The two types of batteries used for thermostats are COIN Li-ion and Alkaline. It is not recommended to use lithium-ion batteries. Here is the list of the three different types of batteries used and how they function with the thermostat.
- AA Alkaline: It has a capacity of 2,400mAH with a typical drain of 50mA
- AAA Alkaline: It has a capacity of 1,000mAH with a typical drain of 10mA
- 3V COIN Li-ion: It has a capacity of 2,40mAH with a typical drain of 2.9mA
Why It Is Not Recommended To Use Lithium-ion Batteries
Alkaline batteries have significant reasons for use over lithium-ion batteries. Here are the four specific reasons.
- Alkaline batteries are Eco-friendly and do not have heavy metals that will pollute the groundwater or soil.
- Alkaline batteries offer sustainable output voltage 100 percent of the time.
- Alkaline batteries are not as expensive as lithium-ion batteries.
- Alkaline batteries operate more efficiently in warmer temperatures than lithium-ion batteries.
The Life Expectancy of Thermostat Batteries
The two factors that determine how long the batteries will last inside the thermostat are the usage and device. Newer thermostat devices will operate longer with fresh batteries, while the older models will not last as long. The battery efficiency will decrease over time as the more recent system wears down.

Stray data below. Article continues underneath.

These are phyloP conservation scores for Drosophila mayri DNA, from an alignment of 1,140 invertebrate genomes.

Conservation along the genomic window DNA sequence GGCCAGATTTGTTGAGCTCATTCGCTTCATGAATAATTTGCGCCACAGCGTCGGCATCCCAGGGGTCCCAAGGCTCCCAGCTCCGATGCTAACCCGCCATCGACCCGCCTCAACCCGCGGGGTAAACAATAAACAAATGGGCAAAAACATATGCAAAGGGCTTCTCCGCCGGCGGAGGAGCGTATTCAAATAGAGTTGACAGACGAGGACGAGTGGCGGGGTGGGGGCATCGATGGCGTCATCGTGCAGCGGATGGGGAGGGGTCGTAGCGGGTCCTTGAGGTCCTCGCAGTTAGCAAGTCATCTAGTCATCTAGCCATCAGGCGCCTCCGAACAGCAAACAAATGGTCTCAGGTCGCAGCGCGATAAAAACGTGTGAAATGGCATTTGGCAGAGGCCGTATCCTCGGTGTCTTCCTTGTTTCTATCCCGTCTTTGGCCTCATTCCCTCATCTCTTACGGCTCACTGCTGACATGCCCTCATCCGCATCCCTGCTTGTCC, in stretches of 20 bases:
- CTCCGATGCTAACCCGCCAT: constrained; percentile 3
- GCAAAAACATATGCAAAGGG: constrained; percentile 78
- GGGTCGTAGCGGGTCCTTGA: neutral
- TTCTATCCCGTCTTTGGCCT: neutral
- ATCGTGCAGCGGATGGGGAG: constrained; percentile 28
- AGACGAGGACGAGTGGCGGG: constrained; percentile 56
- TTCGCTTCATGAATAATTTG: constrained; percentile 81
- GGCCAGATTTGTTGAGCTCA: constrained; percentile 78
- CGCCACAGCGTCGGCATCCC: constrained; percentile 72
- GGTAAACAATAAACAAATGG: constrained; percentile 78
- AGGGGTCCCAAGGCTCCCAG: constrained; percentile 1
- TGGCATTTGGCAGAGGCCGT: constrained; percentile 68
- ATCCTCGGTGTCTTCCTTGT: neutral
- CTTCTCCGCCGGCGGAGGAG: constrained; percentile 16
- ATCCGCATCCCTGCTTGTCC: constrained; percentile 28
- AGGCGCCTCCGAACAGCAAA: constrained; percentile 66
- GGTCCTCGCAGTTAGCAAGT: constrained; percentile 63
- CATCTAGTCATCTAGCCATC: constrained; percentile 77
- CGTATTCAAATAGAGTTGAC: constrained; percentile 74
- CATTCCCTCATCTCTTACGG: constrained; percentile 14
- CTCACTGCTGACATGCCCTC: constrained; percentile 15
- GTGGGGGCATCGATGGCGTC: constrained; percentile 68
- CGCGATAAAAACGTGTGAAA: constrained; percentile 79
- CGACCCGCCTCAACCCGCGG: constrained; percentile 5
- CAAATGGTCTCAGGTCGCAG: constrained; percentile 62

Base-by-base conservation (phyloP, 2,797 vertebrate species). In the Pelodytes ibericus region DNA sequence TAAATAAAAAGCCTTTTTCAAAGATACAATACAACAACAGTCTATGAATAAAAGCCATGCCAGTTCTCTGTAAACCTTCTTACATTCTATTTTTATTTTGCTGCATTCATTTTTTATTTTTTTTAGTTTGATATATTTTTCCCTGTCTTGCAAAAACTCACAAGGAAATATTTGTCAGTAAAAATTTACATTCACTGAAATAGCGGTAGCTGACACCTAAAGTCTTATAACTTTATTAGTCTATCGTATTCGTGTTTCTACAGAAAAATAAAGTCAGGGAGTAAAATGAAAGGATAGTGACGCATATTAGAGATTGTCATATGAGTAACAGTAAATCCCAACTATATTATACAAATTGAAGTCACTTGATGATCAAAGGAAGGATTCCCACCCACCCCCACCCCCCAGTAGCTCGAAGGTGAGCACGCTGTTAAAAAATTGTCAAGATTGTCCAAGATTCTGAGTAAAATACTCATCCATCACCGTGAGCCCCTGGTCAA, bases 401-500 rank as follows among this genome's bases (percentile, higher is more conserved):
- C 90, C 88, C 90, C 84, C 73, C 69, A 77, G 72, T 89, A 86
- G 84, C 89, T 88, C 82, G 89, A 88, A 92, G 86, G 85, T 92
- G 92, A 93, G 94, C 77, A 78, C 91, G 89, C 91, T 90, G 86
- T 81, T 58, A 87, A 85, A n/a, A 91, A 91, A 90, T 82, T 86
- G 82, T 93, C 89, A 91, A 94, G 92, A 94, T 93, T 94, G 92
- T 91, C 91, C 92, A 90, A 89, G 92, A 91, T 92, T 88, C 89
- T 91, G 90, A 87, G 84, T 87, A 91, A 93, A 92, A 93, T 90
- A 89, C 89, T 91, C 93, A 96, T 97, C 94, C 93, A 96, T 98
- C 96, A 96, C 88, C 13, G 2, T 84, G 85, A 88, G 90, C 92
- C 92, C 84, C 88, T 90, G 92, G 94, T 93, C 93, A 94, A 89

Common Reasons Thermostat Batteries Drain Quickly
There are a couple of reasons the batteries may die quickly after installation. When this happens, it is important to understand; this is not normal. If you notice you are changing out batteries week after week, get in touch with a professional.
Older thermostats will drain the battery, which is normal, but too quickly means the thermostat may completely give out. If there is an error, whether in the wiring or the digital system, it will also drain the batteries quickly. Those are the two most common reasons a technician will have to work on or replace the thermostat.
Keeping Things Energy Efficient